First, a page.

# Signal compensation of Time signal via FFT and cable loss frequency spectrum

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Michael Dinallo on 28 Jun 2022
Commented: Michael Dinallo on 1 Jul 2022
we apply an FFT to a measured time signal M(t) of N sampled points, the sampled points have a constant sampling rate of delta-t. M(t) becomes m(f) having magnitude and phase consisting of N points, the Nyquist frequency is f=N/(2*delta-t), above this frequency m(f) symmetrically repeats itself. The FFT of M(t) is in preparation for correction/compenstion of the measurement cable frequency spectrum magnitude losses (roll-off) and transit time compensation (phase-delay of cable spectrum);
we acquire the cable magnitude and phase response frequency spectrum via a vector network analyzer S-parameter, specifically S21, consistency of a number of points that meets or exceeds the Nyquist frequency of m(f) or f=N/(2*delta-t).
Next, we divide the FFT of the measured time signal by the cable mag/phase spectrum,
Problem - we have S21 parameter spectrum only up to the Nyquist frequency of the FFT measured time signal -
Question: do we need to also create an above Nyquist frequency spectrum of the cable S21 to also divide the symmetric above Nyquist frequencies of the measured time signal for a causal IFFT of the compensated/cable-loss corrected time signal?
If so, how?
(frequency decimation of the cable S21 beginning at Nyquist and creating a symmetric cable S21 for division into all N-points of the FFT?)

David Goodmanson on 29 Jun 2022
Edited: David Goodmanson on 29 Jun 2022
Hi Michael,
Although the Nyquist frequency is N/(2*delta_t), you have to consider both positive and negative frequencies. Assuming N has an an even number of points, the appropriate frequency array for M(f) is (-N/2:N/2-1)*delta_f. The zero frequency point is at array position N/2+1 with positive frequencies above and negative frequencies below that point.
Here delta_f, the array spacing, equals fs/N where fs is the sampling frequency for the time signal. fs = 1/delta_t by definition, so the two deltas must necessarily satisfy delta_f*delta_t = 1/N for an fft.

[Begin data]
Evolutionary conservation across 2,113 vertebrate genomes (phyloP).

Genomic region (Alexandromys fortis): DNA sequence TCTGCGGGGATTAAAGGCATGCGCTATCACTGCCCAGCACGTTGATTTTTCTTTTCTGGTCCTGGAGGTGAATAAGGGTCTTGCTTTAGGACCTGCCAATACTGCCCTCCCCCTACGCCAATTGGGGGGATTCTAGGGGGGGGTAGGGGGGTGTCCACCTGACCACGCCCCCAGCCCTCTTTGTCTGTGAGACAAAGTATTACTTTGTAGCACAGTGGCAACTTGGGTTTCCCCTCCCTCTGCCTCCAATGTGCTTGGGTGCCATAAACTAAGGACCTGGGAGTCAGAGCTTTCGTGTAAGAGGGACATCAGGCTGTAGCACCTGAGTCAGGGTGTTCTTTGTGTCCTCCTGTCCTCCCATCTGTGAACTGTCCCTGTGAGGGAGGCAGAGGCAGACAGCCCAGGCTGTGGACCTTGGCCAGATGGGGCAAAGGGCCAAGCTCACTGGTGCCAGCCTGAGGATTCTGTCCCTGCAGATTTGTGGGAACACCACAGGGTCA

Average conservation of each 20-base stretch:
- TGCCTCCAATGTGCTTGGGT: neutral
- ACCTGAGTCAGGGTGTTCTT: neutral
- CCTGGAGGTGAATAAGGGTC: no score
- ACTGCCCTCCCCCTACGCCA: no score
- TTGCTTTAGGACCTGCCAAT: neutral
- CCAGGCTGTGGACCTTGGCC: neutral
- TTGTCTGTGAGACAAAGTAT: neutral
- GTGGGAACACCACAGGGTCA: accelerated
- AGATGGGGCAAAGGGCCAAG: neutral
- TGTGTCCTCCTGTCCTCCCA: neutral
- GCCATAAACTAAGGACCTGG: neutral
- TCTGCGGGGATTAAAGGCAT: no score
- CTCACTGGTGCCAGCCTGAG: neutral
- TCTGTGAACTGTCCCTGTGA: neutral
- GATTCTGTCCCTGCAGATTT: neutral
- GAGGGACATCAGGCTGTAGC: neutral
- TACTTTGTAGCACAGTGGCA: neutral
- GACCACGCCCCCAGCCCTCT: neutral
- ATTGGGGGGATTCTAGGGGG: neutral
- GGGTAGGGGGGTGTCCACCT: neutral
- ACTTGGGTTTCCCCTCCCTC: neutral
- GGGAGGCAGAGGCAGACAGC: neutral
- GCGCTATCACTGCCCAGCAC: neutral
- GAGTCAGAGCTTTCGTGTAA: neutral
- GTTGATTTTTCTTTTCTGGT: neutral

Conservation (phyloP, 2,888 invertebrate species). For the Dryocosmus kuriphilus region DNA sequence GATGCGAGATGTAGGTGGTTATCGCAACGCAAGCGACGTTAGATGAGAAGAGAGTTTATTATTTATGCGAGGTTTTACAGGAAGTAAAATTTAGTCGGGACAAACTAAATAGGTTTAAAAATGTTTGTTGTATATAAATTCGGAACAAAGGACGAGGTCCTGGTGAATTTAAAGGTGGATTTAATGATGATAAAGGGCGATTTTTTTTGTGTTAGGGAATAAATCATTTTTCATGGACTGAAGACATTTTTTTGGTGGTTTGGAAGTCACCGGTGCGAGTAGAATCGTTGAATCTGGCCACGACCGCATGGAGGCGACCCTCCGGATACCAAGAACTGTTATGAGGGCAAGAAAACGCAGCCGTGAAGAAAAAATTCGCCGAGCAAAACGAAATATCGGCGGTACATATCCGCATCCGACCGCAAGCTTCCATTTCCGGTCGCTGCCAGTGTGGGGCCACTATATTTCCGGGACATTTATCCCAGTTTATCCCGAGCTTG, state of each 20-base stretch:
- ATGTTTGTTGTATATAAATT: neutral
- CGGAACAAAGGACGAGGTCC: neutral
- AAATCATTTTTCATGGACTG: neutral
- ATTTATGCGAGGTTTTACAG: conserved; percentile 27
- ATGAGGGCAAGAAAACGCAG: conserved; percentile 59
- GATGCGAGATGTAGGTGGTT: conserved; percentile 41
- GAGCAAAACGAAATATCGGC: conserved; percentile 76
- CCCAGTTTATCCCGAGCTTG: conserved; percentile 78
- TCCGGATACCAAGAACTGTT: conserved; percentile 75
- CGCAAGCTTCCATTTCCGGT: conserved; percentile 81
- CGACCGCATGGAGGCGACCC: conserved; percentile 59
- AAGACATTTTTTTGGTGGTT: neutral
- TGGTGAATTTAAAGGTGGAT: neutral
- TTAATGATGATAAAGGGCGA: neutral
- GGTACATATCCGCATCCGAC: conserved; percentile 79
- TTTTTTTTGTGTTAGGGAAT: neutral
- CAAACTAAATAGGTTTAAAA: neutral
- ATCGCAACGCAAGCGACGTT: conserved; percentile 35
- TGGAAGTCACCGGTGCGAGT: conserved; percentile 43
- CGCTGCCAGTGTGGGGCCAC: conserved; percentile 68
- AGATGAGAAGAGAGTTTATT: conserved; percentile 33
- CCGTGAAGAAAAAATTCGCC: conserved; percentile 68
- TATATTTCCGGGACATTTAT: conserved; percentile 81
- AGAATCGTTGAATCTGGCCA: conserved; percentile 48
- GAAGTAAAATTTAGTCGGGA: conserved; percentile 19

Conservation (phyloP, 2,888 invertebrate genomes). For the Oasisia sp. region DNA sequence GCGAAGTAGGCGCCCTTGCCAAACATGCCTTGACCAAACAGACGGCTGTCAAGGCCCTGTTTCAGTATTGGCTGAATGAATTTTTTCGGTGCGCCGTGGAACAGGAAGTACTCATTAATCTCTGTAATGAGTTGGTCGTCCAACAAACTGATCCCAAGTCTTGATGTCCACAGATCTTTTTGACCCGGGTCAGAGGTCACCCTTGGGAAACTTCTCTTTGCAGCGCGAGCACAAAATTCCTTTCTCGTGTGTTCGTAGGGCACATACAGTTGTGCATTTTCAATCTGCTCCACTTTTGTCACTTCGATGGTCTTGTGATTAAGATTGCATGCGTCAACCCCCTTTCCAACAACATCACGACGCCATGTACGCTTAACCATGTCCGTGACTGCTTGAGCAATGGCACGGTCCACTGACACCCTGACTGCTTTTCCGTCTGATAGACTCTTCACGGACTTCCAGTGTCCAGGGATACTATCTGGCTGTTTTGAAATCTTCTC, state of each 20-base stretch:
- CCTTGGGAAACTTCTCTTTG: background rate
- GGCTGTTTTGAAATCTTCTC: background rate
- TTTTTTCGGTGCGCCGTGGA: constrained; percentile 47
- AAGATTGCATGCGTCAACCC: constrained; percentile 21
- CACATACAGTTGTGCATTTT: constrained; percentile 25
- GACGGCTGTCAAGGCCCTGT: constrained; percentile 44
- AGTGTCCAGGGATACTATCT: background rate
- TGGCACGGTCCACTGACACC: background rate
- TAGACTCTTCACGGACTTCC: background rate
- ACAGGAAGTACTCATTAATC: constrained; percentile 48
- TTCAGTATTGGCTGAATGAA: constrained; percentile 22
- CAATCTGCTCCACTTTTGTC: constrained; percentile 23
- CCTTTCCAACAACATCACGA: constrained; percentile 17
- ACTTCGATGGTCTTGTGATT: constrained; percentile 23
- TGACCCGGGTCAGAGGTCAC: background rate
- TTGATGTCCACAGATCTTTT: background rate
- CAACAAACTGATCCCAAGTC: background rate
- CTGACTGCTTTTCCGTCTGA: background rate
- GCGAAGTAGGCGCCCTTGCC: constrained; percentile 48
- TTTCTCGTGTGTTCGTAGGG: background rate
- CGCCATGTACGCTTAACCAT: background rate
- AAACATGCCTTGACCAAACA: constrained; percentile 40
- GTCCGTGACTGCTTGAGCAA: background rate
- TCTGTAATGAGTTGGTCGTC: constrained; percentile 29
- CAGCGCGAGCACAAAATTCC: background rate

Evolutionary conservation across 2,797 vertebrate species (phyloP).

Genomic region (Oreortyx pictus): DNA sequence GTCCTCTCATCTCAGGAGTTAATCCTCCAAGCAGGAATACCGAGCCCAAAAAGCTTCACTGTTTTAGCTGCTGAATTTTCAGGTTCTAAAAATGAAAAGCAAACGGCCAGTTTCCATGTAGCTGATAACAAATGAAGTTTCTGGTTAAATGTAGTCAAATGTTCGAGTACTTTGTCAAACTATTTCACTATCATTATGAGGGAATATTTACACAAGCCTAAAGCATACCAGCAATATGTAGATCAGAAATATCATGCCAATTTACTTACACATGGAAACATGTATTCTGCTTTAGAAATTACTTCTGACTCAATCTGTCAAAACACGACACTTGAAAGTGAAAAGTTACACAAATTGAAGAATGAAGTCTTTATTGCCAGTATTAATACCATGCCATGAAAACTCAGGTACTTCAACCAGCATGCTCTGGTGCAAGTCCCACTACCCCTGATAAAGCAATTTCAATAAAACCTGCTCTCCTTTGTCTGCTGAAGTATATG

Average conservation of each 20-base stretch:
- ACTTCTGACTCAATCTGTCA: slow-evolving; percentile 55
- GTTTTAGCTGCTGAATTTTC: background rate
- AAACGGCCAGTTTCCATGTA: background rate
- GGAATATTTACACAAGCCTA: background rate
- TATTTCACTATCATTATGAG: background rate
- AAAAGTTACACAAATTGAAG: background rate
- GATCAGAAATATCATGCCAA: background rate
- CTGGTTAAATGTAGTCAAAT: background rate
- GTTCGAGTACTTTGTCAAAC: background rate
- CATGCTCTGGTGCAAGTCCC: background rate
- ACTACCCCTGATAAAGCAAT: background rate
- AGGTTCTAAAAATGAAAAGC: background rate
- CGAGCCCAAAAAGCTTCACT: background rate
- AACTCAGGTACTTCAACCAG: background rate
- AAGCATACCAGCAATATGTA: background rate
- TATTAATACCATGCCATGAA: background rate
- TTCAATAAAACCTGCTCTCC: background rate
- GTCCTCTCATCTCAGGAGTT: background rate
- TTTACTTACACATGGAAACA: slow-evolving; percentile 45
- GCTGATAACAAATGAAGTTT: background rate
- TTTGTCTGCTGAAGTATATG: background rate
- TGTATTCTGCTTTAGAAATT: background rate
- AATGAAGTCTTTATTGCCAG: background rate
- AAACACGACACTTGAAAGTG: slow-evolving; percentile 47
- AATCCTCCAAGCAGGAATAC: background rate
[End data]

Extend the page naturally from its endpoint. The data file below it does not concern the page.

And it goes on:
The fftshift function swaps the two halves an arrray, meaing that fftshift(M(f)) matches the frequency array above.
For S21 you have to make sure that delta_f for that measurement matches that of the frequency array for the fft, so interpolation might be required. It may be necessary to extrapolate S21 down to zero frequency, but hopefully it is approximately constant down there. You have the positive S21 frequencies, and to find S21 for the negative frequencies, you can use S21(-f) = conj(S21(f)). So to match the lower half of the frequency array, S21 is flipped and complex conjugated.
An example is below. The function S12 is no attempt at all to create a realistic cable transfer function but merely to demonstrate an effect. Zooming in on the plot shows a slight time delay in the rise of the adjusted pulse compared to the original.
For even N there is a slight complication. For example N = eight points, assuming delta_f = 1 for simplicity,
the shifted frequency array looks like
-4 -3 -2 -1 0 1 2 3.
There is the dc point, and all the positive and negative frequencies pair up except for the nyquist point -4. The fft of a real function in the time domain makes the corresponding nyquist value real, but dividing by S12 will make the resulting value complex, which will give a complex result going back to the time domain. Obviosly that is not wanted, so the code below sets that value to zero. In most cases it is small anyway. Odd N does not have that problem. For N=7, for example, a properly set up freq array is the same as above only with -4 missing.
N = 1000;
delt = 1e-8;
t = (0:N-1)*delt;
m = (t-1e-6).*exp(-1e7*(t-1e-6));
m(m<0) = 0;
m = m/max(m);
a = fftshift(fft(m)); % m(f)
delf = 1/(delt*N);
f = (-N/2:N/2-1)*delf;
fadj = (0:N/2)*delf; % analyzer frequencies
S12full = [conj(flip(S12(2:end))) S12(1:end-1)];
aadj(1) = 0; % nyquist point
% use ifftshift to put value corresponding to f = 0 back at the
% beginning of the array
figure(1); grid on
A bit more about the nyquist point. For even N, it corresponds to both frequency N/2 and -N/2. The code starts with S12 values corresponding to positive frequencies 0:N/2 and makes adjustments to match the shifted frequency array. Nyquist ends up corresponding to -N/2.
Michael Dinallo on 1 Jul 2022
getting me further along to my calculations - thanks very much - Mike